I’m sorry you mistook a “serious” relationship for one that was permanent (or might yield great-granddaughters). That doesn’t always happen, as you now know. The ex is under no obligation, other than a sympathetic one, to return gifts that were freely given to her. Givers retain no ownership in gifts.
But perhaps a call from you to the ex about the sentimental value of the jewelry may help? When something similar happened in my family, my mother agreed to buy back the heirlooms. (She was furious about it, but she did it.) Is that possible? And next time, think twice before handing over a tiara you intend to take back if circumstances change.
No Longer Estranged, but Still Distant
My brother and I were estranged for 15 years. The pandemic helped us break through our silence. Now, he has invited me to his 60th birthday party in September, which would require a six-hour flight. Obviously, I’m not getting on a plane now. How can I preserve our relationship? (He’s sensitive.)
I’m sorry the pandemic threw a wrench into your reconciliation with your brother. Call him and say: “I’m so happy we’re talking again! I missed you. If there was anyone I would get on a six-hour flight for, it’s you. But I can’t do that safely now. I hope you’ll understand.” Then send him a thoughtful gift, cross your fingers and keep talking. It’s not as if you have a sensible alternative, right?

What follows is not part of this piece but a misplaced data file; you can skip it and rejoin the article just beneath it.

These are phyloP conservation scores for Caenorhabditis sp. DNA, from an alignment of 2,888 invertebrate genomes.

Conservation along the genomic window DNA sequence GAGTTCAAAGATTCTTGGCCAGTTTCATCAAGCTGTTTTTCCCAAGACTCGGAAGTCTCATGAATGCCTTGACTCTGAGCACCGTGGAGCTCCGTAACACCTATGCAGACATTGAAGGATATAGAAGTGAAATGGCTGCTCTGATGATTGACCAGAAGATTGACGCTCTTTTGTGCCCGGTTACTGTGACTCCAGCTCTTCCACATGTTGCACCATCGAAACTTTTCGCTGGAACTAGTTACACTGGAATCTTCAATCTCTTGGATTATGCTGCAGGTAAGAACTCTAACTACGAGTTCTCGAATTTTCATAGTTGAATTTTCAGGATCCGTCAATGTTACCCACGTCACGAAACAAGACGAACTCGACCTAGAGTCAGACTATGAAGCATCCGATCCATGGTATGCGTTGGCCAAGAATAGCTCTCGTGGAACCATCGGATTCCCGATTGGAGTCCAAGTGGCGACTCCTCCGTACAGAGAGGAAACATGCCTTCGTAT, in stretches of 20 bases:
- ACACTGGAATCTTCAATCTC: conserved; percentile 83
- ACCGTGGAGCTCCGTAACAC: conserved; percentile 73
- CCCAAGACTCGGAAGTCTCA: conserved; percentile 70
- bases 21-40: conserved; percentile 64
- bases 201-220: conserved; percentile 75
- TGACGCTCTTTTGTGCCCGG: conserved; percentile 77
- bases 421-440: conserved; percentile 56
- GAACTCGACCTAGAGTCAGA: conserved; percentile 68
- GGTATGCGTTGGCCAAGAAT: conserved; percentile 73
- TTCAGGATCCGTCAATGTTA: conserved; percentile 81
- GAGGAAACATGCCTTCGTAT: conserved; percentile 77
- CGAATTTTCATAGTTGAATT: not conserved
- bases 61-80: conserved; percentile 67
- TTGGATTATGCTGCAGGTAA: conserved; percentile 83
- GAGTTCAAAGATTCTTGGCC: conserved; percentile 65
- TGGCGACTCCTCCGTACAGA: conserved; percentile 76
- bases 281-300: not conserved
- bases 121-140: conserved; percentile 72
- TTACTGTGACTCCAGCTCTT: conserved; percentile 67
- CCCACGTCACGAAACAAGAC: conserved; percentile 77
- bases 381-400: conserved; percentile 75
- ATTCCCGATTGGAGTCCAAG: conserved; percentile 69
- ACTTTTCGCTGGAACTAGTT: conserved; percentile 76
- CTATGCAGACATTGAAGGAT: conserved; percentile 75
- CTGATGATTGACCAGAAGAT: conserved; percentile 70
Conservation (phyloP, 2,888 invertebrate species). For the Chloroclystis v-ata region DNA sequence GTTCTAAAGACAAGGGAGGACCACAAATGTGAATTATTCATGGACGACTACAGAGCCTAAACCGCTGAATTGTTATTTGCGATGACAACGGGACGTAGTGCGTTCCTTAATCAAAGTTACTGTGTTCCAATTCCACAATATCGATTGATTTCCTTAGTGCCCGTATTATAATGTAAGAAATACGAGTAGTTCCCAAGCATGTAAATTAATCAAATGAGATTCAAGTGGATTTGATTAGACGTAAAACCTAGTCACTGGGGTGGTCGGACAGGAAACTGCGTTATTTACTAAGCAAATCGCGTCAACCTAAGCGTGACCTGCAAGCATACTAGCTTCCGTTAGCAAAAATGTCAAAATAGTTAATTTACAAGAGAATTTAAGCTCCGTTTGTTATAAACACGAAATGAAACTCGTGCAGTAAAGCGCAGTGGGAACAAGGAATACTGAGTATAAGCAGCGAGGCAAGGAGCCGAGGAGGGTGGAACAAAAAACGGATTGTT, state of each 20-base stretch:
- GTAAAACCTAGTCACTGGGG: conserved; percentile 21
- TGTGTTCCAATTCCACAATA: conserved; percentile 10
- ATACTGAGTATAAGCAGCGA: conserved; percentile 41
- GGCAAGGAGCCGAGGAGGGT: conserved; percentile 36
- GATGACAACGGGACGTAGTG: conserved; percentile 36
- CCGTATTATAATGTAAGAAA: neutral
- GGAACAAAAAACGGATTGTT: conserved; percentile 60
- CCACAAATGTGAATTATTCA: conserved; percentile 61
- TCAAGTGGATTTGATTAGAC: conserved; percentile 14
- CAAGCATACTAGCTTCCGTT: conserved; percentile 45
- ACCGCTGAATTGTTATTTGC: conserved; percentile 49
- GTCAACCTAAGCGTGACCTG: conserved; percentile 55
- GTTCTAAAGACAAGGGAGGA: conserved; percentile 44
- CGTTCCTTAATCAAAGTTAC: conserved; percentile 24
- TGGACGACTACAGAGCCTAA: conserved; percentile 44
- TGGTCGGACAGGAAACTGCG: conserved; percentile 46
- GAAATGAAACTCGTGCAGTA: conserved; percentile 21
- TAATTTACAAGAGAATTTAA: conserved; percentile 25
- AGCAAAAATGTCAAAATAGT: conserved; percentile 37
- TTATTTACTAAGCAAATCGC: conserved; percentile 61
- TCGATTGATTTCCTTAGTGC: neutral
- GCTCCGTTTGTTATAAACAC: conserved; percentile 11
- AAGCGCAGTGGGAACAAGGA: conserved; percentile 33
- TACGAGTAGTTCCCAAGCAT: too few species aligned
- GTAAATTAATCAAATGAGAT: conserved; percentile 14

Sign Our Petition?
For the last four years, since I was 9, I went to summer camp with my older brother in August. We love it. This year, after making many rules about masks and social distancing, our camp announced it would reopen. But my parents aren’t letting us go. They don’t think it’s safe. Can we add your name to the list of people protesting our parents’ decision?
Permission denied, camper! I’m sorry you’re disappointed. But I suspect the low adult-to-kid ratio at camp would put too much pressure on you to behave responsibly all the time. (And if my math is correct, you’re only 13 or 14.) Instead, use the leverage of your parents’ guilt to persuade them to buy you some nice swag or adopt a dog.
For help with your awkward situation, send a question to SocialQ@nytimes.com, to Philip Galanes on Facebook or @SocialQPhilip on Twitter.